The wisest of men said there is a time to weep, which implies that there will be occasions when weeping is inappropriate. Though King Solomon's exact words were there is a time to weep and a time to laugh,1 obviously there are times when other responses are called for. Clearly, life is not simply about crying or laughing.
This week's parshah relates the story of Joseph's dramatic reunion with his brothers. Though he embraces them all, he reserves his deepest emotions for his only full brother, Benjamin. Joseph was separated from his brothers when Benjamin was a mere child, and Benjamin was the only one who was not involved in the plot against Joseph. Theirs was, therefore, an exceptional embrace:
And he (Joseph) fell on his brother Benjamin's neck and cried, and Benjamin cried on his neck (Genesis 45:14).
Rashi, quoting the Talmud,2 explains that for both brothers, their cries were, beyond the powerful feelings of the moment, nothing short of prophetic. Joseph wept over the two Temples of Jerusalem, destined for destruction, which were in the land apportioned to the tribe of Benjamin. And Benjamin cried over the Sanctuary at Shilo, located in the land apportioned to the tribe of Joseph, which would also be destroyed.
The question is why: are they each crying over the other's churban (destruction)? Why do they not cry over their own destructions?
The Lubavitcher Rebbe explains that when it comes to someone else's problem, we may be able to help but we cannot solve other people's problems. Even good friends can only do so much. We can offer generous assistance, support and the best advice in the world, but the rest is up to him or her. No matter how strenuous our efforts, there can be no guarantee that they will be successful. As hard as we may try to help, the individual alone holds the key to sort out his or her own situation.
So, if we are convinced that we have done our absolute best for the other person and have still failed to bring about a satisfactory resolution, the only thing we can do is shed a tear. We can pray for them, we can be sympathetic. Beyond that, there is really nothing else we can do. When we have tried and failed, all we can do is cry.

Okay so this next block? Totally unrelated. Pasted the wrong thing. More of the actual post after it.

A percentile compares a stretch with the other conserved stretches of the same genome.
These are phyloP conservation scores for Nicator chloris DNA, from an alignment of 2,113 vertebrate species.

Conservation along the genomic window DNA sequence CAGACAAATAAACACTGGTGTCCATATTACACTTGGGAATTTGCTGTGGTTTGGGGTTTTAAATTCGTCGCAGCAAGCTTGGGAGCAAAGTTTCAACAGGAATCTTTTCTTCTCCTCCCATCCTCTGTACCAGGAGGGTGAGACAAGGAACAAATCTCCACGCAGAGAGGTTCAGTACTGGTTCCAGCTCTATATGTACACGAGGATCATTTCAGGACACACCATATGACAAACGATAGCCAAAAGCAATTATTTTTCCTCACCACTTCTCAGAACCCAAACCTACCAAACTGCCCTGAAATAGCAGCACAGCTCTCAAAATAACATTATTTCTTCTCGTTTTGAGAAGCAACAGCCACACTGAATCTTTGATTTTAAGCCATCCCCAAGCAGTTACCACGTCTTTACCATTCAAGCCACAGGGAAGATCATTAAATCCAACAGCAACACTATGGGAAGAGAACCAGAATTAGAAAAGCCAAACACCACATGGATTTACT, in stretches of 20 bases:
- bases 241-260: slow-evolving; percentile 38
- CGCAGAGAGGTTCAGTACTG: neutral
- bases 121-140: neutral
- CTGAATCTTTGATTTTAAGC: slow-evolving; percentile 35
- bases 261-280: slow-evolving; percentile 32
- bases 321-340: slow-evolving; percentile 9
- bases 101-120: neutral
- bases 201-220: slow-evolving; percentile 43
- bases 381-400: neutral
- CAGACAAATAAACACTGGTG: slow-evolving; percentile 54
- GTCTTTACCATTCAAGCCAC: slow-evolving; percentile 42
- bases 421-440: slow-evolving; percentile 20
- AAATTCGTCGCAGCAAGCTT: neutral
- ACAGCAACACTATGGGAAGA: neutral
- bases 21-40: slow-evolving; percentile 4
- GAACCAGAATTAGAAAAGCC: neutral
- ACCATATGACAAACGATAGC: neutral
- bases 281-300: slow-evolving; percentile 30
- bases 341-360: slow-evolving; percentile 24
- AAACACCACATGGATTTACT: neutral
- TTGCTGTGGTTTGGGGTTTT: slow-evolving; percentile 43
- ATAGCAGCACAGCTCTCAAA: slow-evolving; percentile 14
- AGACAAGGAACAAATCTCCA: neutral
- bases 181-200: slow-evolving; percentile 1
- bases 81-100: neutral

But when it comes to our own problems and challenges, our own churban, there we dare not settle for a good cry. We cannot afford the luxury of giving up and weeping. If it is our problem, then it is our duty to confront it again and again until we make it right. For others we can cry; but for ourselves we must act.
Sixty years ago, the great spiritual leaders of Europe were counting their losses — in the millions! The great Chassidic courts of Poland, the prestigious yeshivas of Lithuania, were all destroyed by the Nazi hordes. What did these righteous people do? Did they sit down and cry? Of course there were tears and mourning and indescribable grief, but the emphasis quickly shifted to rebuilding. And today, thank G‑d, those same institutions are alive and well, thriving and pulsating with spirit and energy in Israel and the United States. The leadership focused on the future. And painstakingly, over time, they were able to resuscitate and rejuvenate their decimated communities.
Those leaders cried bitter tears for their fallen comrades, but for themselves they did not sit and weep. They set about the task of rebuilding — and succeeded in the most inspiring, miraculous way.
When we have problems (and who doesn't?), so many of us simply moan and sigh and heave a good old-fashioned yiddishe krechtz (Jewish groan). How many times have we sighed, What can I do? And what does that leave us with? — with the moaning and groaning and nothing else. In the words of the fifth Chabad Rebbe, Rabbi Sholom DovBer of Lubavitch, One good deed is worth more than a thousand sighs.
Leave the krechtzing for others. If it's your problem, confront it, deal with it, work at it. You'll be surprised by the results.
2. Megilla 16b.